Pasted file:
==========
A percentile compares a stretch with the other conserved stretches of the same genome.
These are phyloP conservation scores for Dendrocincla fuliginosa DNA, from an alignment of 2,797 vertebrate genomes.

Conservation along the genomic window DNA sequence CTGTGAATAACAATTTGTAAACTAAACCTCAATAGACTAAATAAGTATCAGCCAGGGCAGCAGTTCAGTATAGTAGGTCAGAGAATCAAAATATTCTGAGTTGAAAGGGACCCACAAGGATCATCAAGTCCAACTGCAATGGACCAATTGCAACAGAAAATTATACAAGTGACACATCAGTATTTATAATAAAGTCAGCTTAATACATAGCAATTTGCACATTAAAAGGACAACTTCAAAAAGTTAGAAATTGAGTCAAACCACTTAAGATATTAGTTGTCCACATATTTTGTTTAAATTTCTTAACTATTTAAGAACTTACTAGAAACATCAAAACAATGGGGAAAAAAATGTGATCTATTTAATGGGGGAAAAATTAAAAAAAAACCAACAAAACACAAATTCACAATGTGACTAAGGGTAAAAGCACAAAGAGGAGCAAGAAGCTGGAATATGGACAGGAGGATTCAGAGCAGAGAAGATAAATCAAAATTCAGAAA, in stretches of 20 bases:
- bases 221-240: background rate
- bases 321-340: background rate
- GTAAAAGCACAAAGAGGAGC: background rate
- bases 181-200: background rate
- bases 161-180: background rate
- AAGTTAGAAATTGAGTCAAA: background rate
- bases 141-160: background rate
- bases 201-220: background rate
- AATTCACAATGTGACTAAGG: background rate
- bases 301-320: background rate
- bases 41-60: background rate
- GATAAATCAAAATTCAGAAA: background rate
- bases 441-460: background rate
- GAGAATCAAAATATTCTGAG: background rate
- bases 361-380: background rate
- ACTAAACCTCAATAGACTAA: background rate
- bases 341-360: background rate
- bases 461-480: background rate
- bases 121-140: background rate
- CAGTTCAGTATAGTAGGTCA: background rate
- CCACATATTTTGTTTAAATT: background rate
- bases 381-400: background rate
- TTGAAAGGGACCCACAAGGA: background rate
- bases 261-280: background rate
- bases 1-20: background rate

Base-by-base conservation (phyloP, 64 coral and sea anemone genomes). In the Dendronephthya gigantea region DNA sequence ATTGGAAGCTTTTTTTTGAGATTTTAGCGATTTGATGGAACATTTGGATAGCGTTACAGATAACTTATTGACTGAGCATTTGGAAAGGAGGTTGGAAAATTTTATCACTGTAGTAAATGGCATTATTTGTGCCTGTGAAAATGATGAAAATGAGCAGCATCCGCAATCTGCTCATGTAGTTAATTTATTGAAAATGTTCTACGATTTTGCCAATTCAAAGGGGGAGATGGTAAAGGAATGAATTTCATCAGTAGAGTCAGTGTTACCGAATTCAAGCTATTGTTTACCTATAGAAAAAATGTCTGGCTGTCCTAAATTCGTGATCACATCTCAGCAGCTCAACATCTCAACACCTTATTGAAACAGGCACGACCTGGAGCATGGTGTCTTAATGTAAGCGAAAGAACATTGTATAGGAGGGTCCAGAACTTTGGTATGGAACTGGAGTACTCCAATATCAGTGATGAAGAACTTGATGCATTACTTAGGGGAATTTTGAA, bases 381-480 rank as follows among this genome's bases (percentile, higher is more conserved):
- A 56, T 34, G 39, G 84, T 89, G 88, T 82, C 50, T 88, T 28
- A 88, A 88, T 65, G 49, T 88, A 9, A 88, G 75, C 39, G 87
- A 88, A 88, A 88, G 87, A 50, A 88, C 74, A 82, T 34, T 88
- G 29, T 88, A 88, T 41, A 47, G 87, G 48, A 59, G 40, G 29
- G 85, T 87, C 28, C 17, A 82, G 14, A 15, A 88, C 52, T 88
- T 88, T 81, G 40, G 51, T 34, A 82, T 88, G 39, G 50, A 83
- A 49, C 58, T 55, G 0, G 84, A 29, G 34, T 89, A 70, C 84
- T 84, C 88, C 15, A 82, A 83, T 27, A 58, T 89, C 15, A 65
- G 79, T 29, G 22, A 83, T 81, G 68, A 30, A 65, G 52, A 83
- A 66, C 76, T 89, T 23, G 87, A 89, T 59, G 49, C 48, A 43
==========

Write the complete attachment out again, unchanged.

A percentile compares a stretch with the other conserved stretches of the same genome.
These are phyloP conservation scores for Dendrocincla fuliginosa DNA, from an alignment of 2,797 vertebrate genomes.

Conservation along the genomic window DNA sequence CTGTGAATAACAATTTGTAAACTAAACCTCAATAGACTAAATAAGTATCAGCCAGGGCAGCAGTTCAGTATAGTAGGTCAGAGAATCAAAATATTCTGAGTTGAAAGGGACCCACAAGGATCATCAAGTCCAACTGCAATGGACCAATTGCAACAGAAAATTATACAAGTGACACATCAGTATTTATAATAAAGTCAGCTTAATACATAGCAATTTGCACATTAAAAGGACAACTTCAAAAAGTTAGAAATTGAGTCAAACCACTTAAGATATTAGTTGTCCACATATTTTGTTTAAATTTCTTAACTATTTAAGAACTTACTAGAAACATCAAAACAATGGGGAAAAAAATGTGATCTATTTAATGGGGGAAAAATTAAAAAAAAACCAACAAAACACAAATTCACAATGTGACTAAGGGTAAAAGCACAAAGAGGAGCAAGAAGCTGGAATATGGACAGGAGGATTCAGAGCAGAGAAGATAAATCAAAATTCAGAAA, in stretches of 20 bases:
- bases 221-240: background rate
- bases 321-340: background rate
- GTAAAAGCACAAAGAGGAGC: background rate
- bases 181-200: background rate
- bases 161-180: background rate
- AAGTTAGAAATTGAGTCAAA: background rate
- bases 141-160: background rate
- bases 201-220: background rate
- AATTCACAATGTGACTAAGG: background rate
- bases 301-320: background rate
- bases 41-60: background rate
- GATAAATCAAAATTCAGAAA: background rate
- bases 441-460: background rate
- GAGAATCAAAATATTCTGAG: background rate
- bases 361-380: background rate
- ACTAAACCTCAATAGACTAA: background rate
- bases 341-360: background rate
- bases 461-480: background rate
- bases 121-140: background rate
- CAGTTCAGTATAGTAGGTCA: background rate
- CCACATATTTTGTTTAAATT: background rate
- bases 381-400: background rate
- TTGAAAGGGACCCACAAGGA: background rate
- bases 261-280: background rate
- bases 1-20: background rate

Base-by-base conservation (phyloP, 64 coral and sea anemone genomes). In the Dendronephthya gigantea region DNA sequence ATTGGAAGCTTTTTTTTGAGATTTTAGCGATTTGATGGAACATTTGGATAGCGTTACAGATAACTTATTGACTGAGCATTTGGAAAGGAGGTTGGAAAATTTTATCACTGTAGTAAATGGCATTATTTGTGCCTGTGAAAATGATGAAAATGAGCAGCATCCGCAATCTGCTCATGTAGTTAATTTATTGAAAATGTTCTACGATTTTGCCAATTCAAAGGGGGAGATGGTAAAGGAATGAATTTCATCAGTAGAGTCAGTGTTACCGAATTCAAGCTATTGTTTACCTATAGAAAAAATGTCTGGCTGTCCTAAATTCGTGATCACATCTCAGCAGCTCAACATCTCAACACCTTATTGAAACAGGCACGACCTGGAGCATGGTGTCTTAATGTAAGCGAAAGAACATTGTATAGGAGGGTCCAGAACTTTGGTATGGAACTGGAGTACTCCAATATCAGTGATGAAGAACTTGATGCATTACTTAGGGGAATTTTGAA, bases 381-480 rank as follows among this genome's bases (percentile, higher is more conserved):
- A 56, T 34, G 39, G 84, T 89, G 88, T 82, C 50, T 88, T 28
- A 88, A 88, T 65, G 49, T 88, A 9, A 88, G 75, C 39, G 87
- A 88, A 88, A 88, G 87, A 50, A 88, C 74, A 82, T 34, T 88
- G 29, T 88, A 88, T 41, A 47, G 87, G 48, A 59, G 40, G 29
- G 85, T 87, C 28, C 17, A 82, G 14, A 15, A 88, C 52, T 88
- T 88, T 81, G 40, G 51, T 34, A 82, T 88, G 39, G 50, A 83
- A 49, C 58, T 55, G 0, G 84, A 29, G 34, T 89, A 70, C 84
- T 84, C 88, C 15, A 82, A 83, T 27, A 58, T 89, C 15, A 65
- G 79, T 29, G 22, A 83, T 81, G 68, A 30, A 65, G 52, A 83
- A 66, C 76, T 89, T 23, G 87, A 89, T 59, G 49, C 48, A 43